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  1. Russell Powell, Associate Editor

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Public Health, Justice and the Appreciation of Cultural Variation

The ethics of female genital modification is a more philosophically complex problem than it might seem at first glance. Not only does it raise potential conflicts between moral principles and implicate a range of pragmatic social considerations that must be taken into account in setting national and international policies, but also the practice itself varies substantially within and across societies, and these variations may have morally significant implications. This is perhaps the central message of Arora and Jacobs's Feature Article (see page 148, Editor's Choice), in which they argue that categorical condemnation of female genital alteration—and indeed the very use of the loaded term ‘mutilation’ in these discussions—overlooks the significant cultural variation in female genital alteration practices. The authors contend that since attempts to stop the practice wholesale have been relatively unsuccessful, it is now time to consider permitting some types of non-therapeutic female genital alteration, namely those that carry low risk of physical harm and that have minimal or no impact on reproductive capacities and sexual-satisfaction. Such low-risk alterations do not violate the human rights of girls, so the logic goes, because they are morally equivalent to other purely aesthetic procedures (such as mole removal or orthodontics) commonly performed on children in liberal societies in which female genital alteration is prohibited. Tolerating low-risk versions of the practice would not only make advocacy against severe forms of female genital alteration more successful, they argue, but also would show due respect for religious and cultural differences. In her commentary on Arora and Jacobs's paper, Macklin (see page 155) questions the ambiguous value of ‘cultural sensitivity’, arguing that even low-risk versions of the practice symbolize the subordinated social role of women and reinforce gender injustice, and thus are not cultural practices that are deserving of respect. Shahvisi's commentary (see page 156) underscores dis-analogies between female genital alteration and male circumcision and, like Macklin and Earp (below), expresses doubt that the author's compromise will be welcomed by many people who are embedded in a culture that sanctions more extreme forms of female genital cutting. Earp (see page 158) is skeptical that we could adhere in practice to a legal taxonomy of genital alteration, and he argues in any case that child genital autonomy is the decisive ethical consideration in these cases. He further argues that the differential treatment of male circumcision and female genital alteration in liberal developed nations, rather than speaking to the moral permissibility of low-risk versions of the female case, gives us good reason to question the nonchalant attitude toward male genital alteration that is common in many developed nations.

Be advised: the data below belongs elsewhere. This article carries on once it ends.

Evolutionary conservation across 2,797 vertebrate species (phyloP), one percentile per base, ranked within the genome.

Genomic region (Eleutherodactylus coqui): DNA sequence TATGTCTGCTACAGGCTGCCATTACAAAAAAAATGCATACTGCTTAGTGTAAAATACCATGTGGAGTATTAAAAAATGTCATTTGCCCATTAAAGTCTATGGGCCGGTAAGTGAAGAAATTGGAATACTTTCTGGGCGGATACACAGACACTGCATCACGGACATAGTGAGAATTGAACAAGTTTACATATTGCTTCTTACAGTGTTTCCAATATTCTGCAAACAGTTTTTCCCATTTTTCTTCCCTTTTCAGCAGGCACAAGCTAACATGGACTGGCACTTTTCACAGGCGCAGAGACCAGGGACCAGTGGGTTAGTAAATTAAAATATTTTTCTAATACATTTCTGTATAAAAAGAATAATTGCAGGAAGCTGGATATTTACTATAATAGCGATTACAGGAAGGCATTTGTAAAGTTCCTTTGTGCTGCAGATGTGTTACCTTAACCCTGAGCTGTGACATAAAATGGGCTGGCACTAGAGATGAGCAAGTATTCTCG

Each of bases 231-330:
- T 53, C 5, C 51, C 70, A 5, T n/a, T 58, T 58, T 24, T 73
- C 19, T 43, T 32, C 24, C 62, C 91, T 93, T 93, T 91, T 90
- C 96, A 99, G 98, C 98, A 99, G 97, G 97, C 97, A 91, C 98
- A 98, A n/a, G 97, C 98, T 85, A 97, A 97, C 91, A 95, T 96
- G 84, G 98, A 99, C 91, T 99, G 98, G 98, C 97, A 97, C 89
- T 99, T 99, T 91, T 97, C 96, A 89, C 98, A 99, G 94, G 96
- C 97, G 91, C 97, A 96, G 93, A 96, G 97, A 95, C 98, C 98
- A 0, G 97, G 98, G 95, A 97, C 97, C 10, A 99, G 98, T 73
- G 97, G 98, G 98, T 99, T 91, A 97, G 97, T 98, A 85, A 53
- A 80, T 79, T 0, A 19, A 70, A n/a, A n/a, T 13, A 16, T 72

Consent, Confidentiality and the Public Good